Webb Telescope highlights star as it completes ‘image stacking’ alignment phase

The bright light in the center of this black image is the star Webb uses to align its mirrors.

Webb has a telescope It has completed the third stage of aligning its mirrors, a crucial process for obtaining the latest images from this $10 billion space telescope. This feat comes just in time as the telescope heads into the second month of its three-month alignment period.

Since Webb reached his observing point in space, a place called L2, members of the NASA team have worked hard to get the telescope ready for science to begin. This process means using one star, HD 84406, as a guide to align the 18 primary mirrors.

Engineers fed 18 dots of starlight into a cohesive pattern.

Engineers fed 18 dots of starlight into a cohesive pattern.
picture: NASA/STScI/J. Dipascual

telescope Publish her full mirrors in late January, He saw his first light On February 4th until pick up a kind of Photograph On February 11, the ultimate goal is to get the mirrors to match each other by about 50 nanometers, or 50 billionths of a metre. It was also put on file by Alize Fisher Recent NASA Blog“If the basic Webb mirror was the size of a US, then each part would be the size of Texas, and the team would need to align the heights of those Texas-sized parts with each other to an accuracy of about 1.5 inches.” TRefers to the orientations of mirrors made by humans here on Earth, a A million miles from the telescope.

On February 18, the mirrors lined up enough to organize 18 points of light Captured by each of the 18 primary mirrors. The next step was to focus those 18 views of the same star into a single point—literally by stacking the images on top of each other. This is done now, since the file The image stack alignment phase was completed on February 25, three days ahead of schedule. HD 84406 as seen by Webb is now a single point From the light, as it should be.

Lee Feinberg, director of the Webb Optical Telescope Element at NASA’s Goddard Space Flight Center, said in a statement. Agency release. “Years of planning and testing are paying off, and the team couldn’t have been more excited to see what the next few weeks and months will bring.”

Artist's depiction of the Webb telescope in the center, directed toward the lower left corner of the image.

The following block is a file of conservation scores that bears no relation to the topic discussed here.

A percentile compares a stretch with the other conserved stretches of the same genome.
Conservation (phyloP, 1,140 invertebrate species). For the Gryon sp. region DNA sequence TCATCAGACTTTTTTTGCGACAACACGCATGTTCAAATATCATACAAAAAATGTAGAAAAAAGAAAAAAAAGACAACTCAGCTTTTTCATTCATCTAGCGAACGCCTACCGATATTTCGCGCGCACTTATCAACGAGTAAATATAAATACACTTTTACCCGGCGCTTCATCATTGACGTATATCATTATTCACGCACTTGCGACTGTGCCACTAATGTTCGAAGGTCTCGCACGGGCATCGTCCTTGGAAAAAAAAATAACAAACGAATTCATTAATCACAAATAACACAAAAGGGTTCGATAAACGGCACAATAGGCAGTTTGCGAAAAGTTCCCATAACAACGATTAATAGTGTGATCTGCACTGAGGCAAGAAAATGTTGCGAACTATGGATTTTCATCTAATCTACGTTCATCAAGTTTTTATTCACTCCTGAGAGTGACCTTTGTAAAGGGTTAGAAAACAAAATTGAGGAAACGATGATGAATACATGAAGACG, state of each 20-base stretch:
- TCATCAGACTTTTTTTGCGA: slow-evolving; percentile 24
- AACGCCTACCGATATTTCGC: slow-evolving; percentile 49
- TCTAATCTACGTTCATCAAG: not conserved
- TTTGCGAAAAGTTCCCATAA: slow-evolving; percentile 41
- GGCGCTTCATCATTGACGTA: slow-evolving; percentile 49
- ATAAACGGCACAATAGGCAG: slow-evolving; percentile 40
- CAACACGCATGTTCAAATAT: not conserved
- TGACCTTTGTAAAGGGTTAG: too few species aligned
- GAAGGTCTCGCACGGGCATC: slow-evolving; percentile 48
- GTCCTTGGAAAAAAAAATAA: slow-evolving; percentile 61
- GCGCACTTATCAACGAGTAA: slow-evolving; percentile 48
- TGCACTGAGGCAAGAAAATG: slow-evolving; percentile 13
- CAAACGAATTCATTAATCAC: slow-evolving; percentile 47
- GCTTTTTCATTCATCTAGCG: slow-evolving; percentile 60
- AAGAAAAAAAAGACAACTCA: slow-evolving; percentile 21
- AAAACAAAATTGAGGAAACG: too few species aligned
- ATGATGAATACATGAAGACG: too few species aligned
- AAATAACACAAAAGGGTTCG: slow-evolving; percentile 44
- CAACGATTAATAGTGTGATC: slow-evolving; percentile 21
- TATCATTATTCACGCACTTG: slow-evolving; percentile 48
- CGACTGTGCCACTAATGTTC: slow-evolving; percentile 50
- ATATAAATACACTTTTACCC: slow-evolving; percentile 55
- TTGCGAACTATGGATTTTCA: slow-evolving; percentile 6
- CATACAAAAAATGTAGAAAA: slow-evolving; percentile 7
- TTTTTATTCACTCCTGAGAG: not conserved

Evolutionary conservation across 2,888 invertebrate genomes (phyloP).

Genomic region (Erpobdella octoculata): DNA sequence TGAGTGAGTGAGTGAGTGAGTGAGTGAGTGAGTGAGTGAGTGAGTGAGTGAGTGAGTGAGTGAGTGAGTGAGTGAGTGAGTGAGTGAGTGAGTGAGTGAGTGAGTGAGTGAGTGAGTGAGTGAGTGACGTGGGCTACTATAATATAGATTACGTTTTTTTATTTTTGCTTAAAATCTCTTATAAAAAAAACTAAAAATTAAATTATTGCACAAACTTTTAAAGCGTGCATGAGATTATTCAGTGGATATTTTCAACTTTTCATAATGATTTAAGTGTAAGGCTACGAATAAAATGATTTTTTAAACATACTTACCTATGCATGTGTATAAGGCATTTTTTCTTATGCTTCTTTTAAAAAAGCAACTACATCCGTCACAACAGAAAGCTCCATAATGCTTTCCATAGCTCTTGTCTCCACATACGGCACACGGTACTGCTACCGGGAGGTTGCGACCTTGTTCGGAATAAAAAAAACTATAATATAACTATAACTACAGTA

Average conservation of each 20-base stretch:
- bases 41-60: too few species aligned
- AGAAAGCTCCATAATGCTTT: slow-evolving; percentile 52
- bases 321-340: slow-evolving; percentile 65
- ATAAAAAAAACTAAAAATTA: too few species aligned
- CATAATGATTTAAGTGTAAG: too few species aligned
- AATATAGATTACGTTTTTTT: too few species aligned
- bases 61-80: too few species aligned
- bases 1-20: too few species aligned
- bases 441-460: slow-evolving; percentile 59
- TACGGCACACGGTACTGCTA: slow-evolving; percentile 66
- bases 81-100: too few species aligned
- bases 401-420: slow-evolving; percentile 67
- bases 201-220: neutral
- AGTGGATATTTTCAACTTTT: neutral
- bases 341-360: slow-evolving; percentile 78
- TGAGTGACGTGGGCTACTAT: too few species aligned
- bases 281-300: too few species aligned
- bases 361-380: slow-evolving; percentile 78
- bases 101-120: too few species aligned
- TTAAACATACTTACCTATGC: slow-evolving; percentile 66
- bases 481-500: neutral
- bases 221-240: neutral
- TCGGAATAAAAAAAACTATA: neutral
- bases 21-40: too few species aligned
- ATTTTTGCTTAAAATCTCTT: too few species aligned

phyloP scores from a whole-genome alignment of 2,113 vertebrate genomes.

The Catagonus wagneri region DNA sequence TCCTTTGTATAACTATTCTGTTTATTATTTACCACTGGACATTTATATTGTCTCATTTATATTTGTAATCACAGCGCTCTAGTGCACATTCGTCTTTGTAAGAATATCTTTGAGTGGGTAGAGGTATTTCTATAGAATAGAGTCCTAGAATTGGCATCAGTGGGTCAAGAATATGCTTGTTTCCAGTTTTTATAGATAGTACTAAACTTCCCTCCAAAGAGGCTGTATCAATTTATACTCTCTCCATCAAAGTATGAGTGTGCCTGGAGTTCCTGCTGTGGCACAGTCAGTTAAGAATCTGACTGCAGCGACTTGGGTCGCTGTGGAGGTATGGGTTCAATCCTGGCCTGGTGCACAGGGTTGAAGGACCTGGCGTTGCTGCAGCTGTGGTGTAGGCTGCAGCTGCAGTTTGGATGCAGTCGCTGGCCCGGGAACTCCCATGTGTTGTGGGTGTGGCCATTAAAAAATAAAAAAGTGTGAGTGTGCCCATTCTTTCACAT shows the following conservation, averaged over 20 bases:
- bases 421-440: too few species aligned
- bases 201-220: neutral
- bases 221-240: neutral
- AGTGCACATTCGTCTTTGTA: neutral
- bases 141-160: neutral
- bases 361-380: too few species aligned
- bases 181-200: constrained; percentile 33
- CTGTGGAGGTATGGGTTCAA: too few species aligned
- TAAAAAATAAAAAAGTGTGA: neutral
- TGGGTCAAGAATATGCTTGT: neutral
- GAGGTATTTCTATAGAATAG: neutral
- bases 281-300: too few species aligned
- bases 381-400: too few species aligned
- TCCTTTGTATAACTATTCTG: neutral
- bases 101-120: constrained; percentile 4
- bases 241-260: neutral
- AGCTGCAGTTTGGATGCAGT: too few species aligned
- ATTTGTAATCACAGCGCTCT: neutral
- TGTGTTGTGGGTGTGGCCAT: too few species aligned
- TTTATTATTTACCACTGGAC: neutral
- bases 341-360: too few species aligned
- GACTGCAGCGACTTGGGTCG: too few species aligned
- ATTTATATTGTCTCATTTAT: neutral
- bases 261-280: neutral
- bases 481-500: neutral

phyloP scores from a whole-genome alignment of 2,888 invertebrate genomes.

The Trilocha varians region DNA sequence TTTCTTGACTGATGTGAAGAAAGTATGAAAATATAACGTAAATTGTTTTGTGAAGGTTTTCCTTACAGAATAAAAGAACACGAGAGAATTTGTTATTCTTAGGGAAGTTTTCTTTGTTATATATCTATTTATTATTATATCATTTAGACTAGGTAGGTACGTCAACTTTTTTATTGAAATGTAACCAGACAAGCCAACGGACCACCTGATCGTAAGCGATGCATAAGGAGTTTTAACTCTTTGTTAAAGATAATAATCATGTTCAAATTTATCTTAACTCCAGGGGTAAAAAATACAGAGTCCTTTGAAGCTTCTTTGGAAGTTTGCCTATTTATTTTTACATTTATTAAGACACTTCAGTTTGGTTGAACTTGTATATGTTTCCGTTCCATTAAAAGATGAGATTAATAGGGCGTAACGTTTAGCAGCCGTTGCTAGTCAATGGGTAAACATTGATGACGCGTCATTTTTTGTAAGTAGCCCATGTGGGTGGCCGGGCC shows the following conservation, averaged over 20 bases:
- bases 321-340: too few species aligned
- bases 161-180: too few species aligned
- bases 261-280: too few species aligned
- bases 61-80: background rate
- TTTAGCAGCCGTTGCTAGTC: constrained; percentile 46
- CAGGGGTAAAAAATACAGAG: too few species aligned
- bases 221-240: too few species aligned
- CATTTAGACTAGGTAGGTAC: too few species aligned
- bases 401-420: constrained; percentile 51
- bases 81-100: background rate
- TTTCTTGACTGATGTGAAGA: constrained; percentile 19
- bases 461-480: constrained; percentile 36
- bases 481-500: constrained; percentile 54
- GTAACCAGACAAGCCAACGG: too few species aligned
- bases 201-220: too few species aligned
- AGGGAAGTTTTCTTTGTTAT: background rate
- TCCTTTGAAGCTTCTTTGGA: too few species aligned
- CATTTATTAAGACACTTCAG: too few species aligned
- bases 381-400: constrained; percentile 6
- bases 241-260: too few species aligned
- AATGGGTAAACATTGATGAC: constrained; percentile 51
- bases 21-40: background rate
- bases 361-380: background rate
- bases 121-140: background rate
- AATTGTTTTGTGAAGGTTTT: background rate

Mirrors still function as a single instrument, although they need to be rather than one large telescope. Accurate combinations are essential. The fourth stage of mirror alignment, called coarse gradient, will now begin. This process involves pairing 20 different mirror pieces to cast light together; The team can use these results to discover where differences in clip heights reduce image sharpness.

The rough stages will be implemented in the next several weeks, after which they will come fine stages and align the telescope across the rest of Webb’s instruments (at the moment the team is only working on tweaking the primary mirror) and also the last, Final corrections. more dThe details of the alignment stages can be read about it here.

Webb will expand our knowledge oThe early universe, galaxies, and The outer planets, as well Some objects within our solar system. The The telescope does not replace the veteran Hubble Space Telescope. It will detect infrared and near infrared radiation, while Hubble works primarily in ultraviolet and visible light.

But Hubble was launched again in 1990. Webb will look at the universe along with his predecessor, but We will be looking back in time more than any device before it, with technology that was not possible 30 years ago.

Webb is still perfectly compatible and a bit scientifically feasible – estimating the ballpark is the middle of summer 2022 – but the fact that nothing has gone wrong so far is a testament to the hours and efforts of scientists and engineers eager to give the world a whole new look at the ancient universe.

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